"Breaking Open the Word" :
James Cavanagh is the director of Evangelization and Catechesis for Metro-Area Parishes of the Denver Archdiocese. His weekly column, "Breaking Open the Word," is syndicated by the Denver Catholic Register, official newspaper of the Archdiocese of Denver. Click here to visit the Office of Evangelization & Catechesis for the Archdiocese of Denver.
January 8, 2012: The Epiphany of the Lord
Synopsis: The readings for Epiphany are the same each year. “Epiphany” means “manifestation.” It commemorates the visit of the Magi, the first Gentiles to discover Christ.
The emphasis in all three readings is how the Only Begotten Son of God, Jesus Christ, was revealed to the nations. In the first reading, Isaiah joyfully announces the return of the exiles from Babylon. The dark night of captivity has ended as the light of God dawns upon the people. The return of the exiles revealed the glory of God in whose light all nations shall walk. Jerusalem herself will shine with heavenly radiance, drawing kings from afar, bringing with them the wealth of their nations.
The psalm compliments the first reading while looking forward to the gospel: “All kings shall pay him homage; all nations shall serve him.”
In the second reading St. Paul explains how the Gentiles have become members of the Body of Christ thus fulfilling God’s plan to reunite the human race.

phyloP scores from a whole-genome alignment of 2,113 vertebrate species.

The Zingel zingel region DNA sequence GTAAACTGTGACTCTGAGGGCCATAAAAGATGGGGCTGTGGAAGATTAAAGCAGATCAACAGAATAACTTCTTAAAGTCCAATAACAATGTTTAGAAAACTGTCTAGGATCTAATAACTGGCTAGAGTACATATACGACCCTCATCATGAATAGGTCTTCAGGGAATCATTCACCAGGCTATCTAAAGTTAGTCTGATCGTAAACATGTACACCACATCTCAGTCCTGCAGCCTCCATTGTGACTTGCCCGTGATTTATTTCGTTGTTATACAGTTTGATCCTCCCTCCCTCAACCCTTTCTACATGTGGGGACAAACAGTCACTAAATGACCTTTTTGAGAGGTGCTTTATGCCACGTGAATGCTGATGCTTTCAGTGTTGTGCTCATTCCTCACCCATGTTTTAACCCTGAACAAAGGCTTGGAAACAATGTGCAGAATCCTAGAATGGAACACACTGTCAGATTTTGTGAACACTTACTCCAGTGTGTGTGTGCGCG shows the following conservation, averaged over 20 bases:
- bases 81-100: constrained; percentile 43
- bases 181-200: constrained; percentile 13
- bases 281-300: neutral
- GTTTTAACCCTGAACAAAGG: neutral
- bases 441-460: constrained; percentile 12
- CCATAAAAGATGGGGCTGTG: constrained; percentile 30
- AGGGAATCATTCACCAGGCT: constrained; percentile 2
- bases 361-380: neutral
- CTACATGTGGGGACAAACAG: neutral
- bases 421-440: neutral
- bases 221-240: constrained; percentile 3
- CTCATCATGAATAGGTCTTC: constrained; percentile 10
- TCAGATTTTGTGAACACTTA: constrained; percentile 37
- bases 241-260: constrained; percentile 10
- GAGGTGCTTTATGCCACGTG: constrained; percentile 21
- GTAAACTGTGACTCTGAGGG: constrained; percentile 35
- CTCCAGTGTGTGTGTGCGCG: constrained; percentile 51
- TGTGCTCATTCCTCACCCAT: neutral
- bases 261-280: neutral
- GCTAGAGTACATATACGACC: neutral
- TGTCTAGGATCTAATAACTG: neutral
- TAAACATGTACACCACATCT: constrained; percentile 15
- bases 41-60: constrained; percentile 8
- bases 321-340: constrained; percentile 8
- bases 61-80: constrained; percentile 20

In this week’s gospel we hear the story of the magi who came to pay tribute to the newborn King. The star of Bethlehem reflects the common belief in ancient times that each person was represented by a star which appeared at his birth. The star was also a messianic sign, fulfilling Numbers 24:17: “A star shall come forth out of Jacob, and a scepter shall rise out of Israel.”
Key verse: “Nations shall walk by your light, and kings by your shining radiance.” (Isaiah 60:3)
Catechism of the Catholic Church: “The Epiphany is the manifestation of Jesus as Messiah of Israel, Son of God and Savior of the world. The great feast of Epiphany celebrates the adoration of Jesus by the wise men (magi) from the East. In the magi, representatives of the neighboring pagan religions, the Gospel sees the first-fruits of the nations, who welcome the good news of salvation through the Incarnation. [no. 528]
Benedict XVI: “We celebrate with joy the Solemnity of the Epiphany, the "manifestation" of Christ to the peoples who are represented by the Magi, mysterious figures who came from the East. We celebrate Christ, the destination of the pilgrimage of peoples in search of salvation.” [Homily, Jan. 6, 2007]
Life application: One of the most important documents to come out of Vatican II was the Constitution on the Church, Lumen Gentium. “Christ is the Light of nations,” it begins. “Because this is so this Sacred Synod gathered together in the Holy Spirit eagerly desires, by proclaiming the Gospel to every creature, to bring the light of Christ to all men, a light brightly visible on the countenance of the Church.” Like the star of Bethlehem the Church, that is to say, you and me, shows the way to Christ.
James Cavanagh is director of Evangelization and Catechesis for Metro-area Parishes of the Denver Archdiocese. Cavanagh’s column is distributed by the Denver Catholic Register.
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